Speaking about resilience, can you share an experience where you've realized the importance of this skill?
I would say the period when I was undergoing a major internal and professional shift between mid-2014 to mid-2015. Despite diligently pursuing a career segue - doing a whole host of informational interviews, applying to roles in a variety of sectors and being lined up as a lead candidate for many of these opportunities - nothing was clicking. For the first time in my life, I was putting in the elbow grease - like I always do - but there were no solid results. It was unnerving. And I had days when I cracked. To be honest, it was simply resilience that got me through. Your degree, your networks, your negotiation or leadership skills...none of those come into play. It boils down to how resilient you are. Resilience is what makes you wake up the next day and try all over again.
What have been your biggest challenges during this pandemic and also your biggest wins or achievements?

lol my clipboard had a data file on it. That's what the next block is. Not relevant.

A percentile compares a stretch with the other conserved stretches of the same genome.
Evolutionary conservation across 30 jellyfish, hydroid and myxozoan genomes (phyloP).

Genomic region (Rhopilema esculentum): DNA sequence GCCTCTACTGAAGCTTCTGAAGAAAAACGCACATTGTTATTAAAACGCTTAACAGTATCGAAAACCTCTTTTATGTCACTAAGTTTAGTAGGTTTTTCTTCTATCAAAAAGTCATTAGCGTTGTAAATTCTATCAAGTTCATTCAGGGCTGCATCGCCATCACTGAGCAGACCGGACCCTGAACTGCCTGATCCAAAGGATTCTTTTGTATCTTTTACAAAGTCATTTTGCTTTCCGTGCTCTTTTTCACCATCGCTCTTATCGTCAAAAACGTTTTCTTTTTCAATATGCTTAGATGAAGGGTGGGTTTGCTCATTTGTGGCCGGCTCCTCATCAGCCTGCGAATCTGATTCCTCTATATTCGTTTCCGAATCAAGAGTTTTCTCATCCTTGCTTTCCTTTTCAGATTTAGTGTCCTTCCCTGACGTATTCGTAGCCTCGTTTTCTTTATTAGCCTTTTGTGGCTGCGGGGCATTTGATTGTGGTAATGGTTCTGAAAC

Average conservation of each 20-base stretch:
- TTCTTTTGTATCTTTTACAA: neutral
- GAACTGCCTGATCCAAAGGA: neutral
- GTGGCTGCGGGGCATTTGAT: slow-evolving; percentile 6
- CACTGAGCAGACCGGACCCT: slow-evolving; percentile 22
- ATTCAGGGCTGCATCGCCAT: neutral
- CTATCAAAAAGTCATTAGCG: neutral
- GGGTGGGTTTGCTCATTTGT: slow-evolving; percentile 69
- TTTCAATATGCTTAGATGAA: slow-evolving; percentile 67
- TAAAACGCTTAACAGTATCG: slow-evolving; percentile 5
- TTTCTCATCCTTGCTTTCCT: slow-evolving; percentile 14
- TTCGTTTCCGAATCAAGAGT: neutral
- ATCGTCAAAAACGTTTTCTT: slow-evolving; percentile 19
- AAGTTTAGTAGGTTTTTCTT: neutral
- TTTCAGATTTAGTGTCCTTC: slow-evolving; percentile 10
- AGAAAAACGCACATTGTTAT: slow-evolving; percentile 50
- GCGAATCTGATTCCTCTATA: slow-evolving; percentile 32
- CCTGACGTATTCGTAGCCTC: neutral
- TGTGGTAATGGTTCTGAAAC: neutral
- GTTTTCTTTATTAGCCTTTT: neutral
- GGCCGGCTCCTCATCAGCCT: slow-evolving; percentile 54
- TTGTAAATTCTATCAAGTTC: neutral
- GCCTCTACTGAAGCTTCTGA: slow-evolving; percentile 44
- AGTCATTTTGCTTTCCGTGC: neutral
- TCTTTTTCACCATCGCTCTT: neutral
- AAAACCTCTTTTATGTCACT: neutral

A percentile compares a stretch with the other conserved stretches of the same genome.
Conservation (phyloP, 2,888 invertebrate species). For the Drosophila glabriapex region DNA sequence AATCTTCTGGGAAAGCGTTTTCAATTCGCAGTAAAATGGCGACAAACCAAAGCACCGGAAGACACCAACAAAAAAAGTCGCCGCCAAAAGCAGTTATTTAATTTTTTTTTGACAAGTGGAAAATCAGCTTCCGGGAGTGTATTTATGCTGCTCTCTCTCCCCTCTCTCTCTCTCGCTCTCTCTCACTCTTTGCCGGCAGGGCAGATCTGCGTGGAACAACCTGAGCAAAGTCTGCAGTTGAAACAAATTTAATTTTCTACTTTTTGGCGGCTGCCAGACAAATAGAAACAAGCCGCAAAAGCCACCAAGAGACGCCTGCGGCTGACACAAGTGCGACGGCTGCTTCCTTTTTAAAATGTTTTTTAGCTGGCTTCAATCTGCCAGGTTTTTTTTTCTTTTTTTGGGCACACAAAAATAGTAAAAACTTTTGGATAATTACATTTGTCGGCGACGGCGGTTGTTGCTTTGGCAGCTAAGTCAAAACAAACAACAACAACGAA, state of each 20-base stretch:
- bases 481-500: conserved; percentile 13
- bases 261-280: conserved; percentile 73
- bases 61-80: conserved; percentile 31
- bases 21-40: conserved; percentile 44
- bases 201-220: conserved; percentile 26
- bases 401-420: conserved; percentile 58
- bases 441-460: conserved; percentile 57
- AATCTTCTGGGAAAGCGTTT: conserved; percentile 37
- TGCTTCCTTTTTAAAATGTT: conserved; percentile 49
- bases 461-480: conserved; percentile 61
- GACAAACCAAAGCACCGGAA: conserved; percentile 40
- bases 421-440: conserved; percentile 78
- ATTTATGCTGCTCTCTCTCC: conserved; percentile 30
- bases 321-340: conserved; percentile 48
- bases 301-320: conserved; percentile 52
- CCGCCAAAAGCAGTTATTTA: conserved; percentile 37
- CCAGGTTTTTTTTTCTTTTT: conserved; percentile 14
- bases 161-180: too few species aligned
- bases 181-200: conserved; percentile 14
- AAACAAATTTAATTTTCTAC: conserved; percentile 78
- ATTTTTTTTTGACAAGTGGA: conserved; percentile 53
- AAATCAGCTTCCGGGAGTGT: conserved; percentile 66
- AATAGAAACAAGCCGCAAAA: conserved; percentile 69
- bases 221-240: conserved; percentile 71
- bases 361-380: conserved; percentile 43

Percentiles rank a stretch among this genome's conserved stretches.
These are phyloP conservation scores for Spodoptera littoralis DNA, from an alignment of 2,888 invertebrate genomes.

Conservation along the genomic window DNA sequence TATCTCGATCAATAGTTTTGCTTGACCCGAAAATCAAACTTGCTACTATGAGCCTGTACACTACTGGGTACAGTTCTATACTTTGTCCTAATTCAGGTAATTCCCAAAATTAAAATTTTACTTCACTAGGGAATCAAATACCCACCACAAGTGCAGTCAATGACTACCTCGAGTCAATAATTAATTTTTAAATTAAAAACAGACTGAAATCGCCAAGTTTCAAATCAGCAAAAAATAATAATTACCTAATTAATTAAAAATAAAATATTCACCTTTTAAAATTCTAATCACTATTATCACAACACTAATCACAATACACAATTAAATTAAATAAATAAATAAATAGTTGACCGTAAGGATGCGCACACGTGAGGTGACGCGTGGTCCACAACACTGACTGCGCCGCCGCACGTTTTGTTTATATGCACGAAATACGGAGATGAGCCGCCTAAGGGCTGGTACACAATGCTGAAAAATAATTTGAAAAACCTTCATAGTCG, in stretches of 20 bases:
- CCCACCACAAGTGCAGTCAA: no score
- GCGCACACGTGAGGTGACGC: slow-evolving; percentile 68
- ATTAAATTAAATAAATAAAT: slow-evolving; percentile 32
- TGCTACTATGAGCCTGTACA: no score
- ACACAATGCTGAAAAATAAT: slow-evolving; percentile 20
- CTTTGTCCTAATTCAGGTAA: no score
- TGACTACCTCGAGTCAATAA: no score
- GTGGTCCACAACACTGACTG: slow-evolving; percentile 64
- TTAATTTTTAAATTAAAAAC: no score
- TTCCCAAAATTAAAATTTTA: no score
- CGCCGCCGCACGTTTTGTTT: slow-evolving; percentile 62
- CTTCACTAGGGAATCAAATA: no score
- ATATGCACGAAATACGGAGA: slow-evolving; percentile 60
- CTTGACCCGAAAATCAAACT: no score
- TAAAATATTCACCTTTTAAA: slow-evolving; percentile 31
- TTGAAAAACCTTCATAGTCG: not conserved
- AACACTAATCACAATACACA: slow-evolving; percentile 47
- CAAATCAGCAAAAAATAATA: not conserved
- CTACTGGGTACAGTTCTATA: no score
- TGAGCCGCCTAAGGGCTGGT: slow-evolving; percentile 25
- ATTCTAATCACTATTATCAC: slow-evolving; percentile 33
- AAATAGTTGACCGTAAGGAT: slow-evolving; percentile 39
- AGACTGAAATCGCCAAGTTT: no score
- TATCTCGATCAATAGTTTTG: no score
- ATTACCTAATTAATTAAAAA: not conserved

I would say my experience during this pandemic sits somewhere in the middle. I didn't feel too unsettled professionally - because I deliberately designed a portfolio career so that I can ramp up different parts of my work in different seasons. As much as I was disenchanted to see live events go defunct because of Covid-19, on the flip side the pandemic has unleashed so much systemic change that I loved exploring as a journalist. I think one of my wins has been the "inner work." Especially refining my ethos as a storyteller, asking myself what I stand for. What is my message during this time? How do I create value for this emerging world? The other is connecting more deeply with my audience and finding different ways to serve them, whether it's helping them understand the science behind the virus and pandemics in particular to highlighting major macro-level changes happening in business and society in a simple, focused way.
How do you prepare yourself to interview someone like Vani Kola or John Sculley?